Inside Robert Mueller's interview room

Brian Stelter asks Michael Caputo, a former Trump campaign aide, to grade the media's coverage of the special counsel probe. Caputo was recently interviewed by the investigators. "Every question they asked me, they already had the answers to," he says.

Posted: May 7, 2018 3:44 PM
Updated: May 7, 2018 3:44 PM

President Donald Trump suggested Monday that "angry Democrats" on special counsel Robert Mueller's team could face legal action over alleged "conflicts of interest."

"The 13 Angry Democrats in charge of the Russian Witch Hunt are starting to find out that there is a Court System in place that actually protects people from injustice...and just wait 'till the Courts get to see your unrevealed Conflicts of Interest!" Trump said.

Trump did not provide proof of the alleged conflicts. Although CNN has reported that several members of Mueller's team have donated to Democrats, Russia's meddling in the 2016 election also has been the subject of several Republican-led congressional inquiries. Mueller is a Republican who was appointed by President George W. Bush, and the man who appointed him as special counsel, Deputy Attorney General Rod Rosenstein, was appointed by Trump.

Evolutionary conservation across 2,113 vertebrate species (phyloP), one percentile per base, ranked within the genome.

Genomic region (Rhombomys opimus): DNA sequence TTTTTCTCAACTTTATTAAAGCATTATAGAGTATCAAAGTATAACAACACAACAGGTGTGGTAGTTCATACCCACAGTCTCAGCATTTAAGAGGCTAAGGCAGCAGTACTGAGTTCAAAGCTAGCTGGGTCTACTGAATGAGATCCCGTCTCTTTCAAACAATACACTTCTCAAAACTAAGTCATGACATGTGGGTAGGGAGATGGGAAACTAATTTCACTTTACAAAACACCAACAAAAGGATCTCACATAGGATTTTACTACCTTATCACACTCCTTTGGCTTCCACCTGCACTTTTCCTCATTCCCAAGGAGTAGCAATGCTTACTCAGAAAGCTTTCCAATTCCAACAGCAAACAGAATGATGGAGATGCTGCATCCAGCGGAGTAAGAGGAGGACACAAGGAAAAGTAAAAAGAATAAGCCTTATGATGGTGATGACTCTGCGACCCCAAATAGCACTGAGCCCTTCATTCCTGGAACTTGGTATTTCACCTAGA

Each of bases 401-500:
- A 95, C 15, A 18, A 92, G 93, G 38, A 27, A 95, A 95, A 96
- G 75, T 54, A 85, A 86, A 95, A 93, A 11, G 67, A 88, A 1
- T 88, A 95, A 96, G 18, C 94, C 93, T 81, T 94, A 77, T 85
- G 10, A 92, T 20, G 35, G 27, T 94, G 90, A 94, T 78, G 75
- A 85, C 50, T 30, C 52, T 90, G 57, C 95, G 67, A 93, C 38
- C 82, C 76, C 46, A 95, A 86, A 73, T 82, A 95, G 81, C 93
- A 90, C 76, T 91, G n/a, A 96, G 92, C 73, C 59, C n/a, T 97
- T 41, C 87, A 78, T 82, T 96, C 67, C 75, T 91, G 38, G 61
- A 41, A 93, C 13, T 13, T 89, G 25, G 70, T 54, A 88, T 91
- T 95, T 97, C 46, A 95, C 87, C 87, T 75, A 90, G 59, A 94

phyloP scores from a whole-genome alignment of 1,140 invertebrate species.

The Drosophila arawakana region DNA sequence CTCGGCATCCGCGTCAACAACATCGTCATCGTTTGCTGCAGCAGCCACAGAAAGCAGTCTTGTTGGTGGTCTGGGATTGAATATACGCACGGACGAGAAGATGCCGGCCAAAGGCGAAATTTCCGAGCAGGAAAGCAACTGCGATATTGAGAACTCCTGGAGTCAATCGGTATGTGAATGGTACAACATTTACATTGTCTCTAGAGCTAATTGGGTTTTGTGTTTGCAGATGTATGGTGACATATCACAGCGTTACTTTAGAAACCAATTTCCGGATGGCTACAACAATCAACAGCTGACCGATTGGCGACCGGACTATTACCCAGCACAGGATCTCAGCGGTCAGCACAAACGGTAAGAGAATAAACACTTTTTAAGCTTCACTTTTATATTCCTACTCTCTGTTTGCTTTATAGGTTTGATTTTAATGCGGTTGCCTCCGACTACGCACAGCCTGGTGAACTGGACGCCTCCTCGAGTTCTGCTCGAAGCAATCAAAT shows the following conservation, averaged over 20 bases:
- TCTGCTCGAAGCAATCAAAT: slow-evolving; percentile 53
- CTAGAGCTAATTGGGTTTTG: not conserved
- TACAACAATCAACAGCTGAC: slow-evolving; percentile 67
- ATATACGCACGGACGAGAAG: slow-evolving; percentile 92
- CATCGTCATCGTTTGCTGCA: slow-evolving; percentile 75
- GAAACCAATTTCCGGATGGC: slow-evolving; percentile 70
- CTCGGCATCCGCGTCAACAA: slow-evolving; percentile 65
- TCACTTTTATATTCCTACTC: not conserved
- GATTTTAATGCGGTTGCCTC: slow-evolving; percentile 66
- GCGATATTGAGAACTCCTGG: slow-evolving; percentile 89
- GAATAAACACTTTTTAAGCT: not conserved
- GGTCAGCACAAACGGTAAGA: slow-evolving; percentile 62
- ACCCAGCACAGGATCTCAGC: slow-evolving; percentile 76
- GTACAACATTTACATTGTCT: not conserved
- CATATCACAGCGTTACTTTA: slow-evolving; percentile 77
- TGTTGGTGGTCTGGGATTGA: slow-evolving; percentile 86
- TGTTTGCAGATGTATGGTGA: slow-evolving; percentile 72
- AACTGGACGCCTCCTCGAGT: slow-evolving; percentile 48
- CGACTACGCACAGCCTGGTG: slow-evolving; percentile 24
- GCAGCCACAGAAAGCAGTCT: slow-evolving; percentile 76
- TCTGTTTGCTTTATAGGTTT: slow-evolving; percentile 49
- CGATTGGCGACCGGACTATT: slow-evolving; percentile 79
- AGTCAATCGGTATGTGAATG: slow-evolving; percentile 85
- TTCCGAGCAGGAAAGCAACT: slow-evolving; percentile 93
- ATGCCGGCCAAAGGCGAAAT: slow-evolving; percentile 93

The President also weighed in on other recent developments in the Russia investigation. He denied that he's obstructed the probe, instead defending his actions and rhetoric as "fighting back" against "the Russia Witch Hunt."

"There is no O, it's called Fighting Back," the President tweeted, later suggesting that the investigation was being dragged out so it could damage Republicans in the midterm elections.

Trump also asked why FBI special agent Peter Strzok is still at the bureau. Strzok's text messages with Lisa Page, a former FBI lawyer who resigned last week, became fodder for conservatives who believed they revealed bias at the bureau.

Several leaked questions that Mueller is interested in asking Trump are related to possible obstruction of justice actions. Trump said last week that such questions amount to a "setup and trap" and that it would "seem very hard to obstruct justice for a crime that never happened!"

Last month, Trump hinted to "Fox & Friends" that he might "at some point" step in and take action against the Justice Department, which is overseeing the special counsel investigation.

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